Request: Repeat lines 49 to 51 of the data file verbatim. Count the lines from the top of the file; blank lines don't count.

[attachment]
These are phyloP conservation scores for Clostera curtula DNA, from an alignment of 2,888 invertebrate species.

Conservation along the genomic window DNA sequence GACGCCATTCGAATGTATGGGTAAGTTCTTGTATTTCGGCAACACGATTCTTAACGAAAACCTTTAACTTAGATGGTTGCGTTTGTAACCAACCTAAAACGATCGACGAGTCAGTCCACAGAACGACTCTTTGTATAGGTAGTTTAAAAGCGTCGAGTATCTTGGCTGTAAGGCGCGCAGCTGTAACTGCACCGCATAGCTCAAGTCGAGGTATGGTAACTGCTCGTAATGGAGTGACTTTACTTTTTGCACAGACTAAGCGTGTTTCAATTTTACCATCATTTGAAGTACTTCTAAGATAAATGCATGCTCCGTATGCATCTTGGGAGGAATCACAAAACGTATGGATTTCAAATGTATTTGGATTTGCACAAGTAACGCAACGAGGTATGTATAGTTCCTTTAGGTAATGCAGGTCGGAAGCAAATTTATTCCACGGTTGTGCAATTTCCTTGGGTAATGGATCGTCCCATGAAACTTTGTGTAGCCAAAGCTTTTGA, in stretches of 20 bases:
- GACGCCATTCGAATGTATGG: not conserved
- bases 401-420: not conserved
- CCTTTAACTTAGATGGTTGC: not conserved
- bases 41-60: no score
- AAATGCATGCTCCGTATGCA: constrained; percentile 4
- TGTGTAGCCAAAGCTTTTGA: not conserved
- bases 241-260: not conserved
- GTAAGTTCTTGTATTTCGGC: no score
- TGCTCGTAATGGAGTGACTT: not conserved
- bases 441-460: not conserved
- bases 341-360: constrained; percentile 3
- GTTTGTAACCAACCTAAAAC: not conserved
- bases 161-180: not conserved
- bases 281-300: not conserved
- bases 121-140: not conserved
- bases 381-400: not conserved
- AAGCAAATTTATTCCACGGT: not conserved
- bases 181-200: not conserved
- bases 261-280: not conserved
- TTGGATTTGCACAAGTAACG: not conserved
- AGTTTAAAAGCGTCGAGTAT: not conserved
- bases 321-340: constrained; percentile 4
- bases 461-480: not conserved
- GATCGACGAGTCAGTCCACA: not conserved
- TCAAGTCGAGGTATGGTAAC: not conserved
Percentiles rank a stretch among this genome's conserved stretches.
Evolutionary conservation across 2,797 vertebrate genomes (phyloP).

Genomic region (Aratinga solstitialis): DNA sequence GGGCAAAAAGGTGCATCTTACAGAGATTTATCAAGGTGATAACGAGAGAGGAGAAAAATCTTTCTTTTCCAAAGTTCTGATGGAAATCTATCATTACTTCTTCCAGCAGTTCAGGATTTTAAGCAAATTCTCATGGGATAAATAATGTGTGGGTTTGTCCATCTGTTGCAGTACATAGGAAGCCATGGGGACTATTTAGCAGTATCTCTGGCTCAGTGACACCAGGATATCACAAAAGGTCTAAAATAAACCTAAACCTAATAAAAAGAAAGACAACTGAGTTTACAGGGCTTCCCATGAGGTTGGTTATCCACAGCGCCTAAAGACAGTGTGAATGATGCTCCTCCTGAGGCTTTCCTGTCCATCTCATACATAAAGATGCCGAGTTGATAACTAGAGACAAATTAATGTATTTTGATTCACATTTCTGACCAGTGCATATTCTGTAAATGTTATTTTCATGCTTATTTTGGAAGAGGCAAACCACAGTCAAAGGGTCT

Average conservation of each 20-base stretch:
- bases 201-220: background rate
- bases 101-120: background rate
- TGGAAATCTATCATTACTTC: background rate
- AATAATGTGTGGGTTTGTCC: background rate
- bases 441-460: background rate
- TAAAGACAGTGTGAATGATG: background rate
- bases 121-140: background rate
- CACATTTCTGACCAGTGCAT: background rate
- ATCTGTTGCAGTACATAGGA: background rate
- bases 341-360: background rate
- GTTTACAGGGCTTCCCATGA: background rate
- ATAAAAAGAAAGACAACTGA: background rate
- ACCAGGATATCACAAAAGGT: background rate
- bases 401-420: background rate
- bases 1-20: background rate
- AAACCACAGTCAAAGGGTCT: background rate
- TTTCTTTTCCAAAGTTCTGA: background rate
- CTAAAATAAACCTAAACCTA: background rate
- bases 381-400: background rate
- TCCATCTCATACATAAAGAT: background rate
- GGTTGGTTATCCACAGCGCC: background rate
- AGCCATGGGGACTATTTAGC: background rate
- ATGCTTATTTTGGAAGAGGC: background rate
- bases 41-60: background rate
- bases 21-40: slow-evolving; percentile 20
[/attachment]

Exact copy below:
- CTAAAATAAACCTAAACCTA: background rate
- bases 381-400: background rate
- TCCATCTCATACATAAAGAT: background rate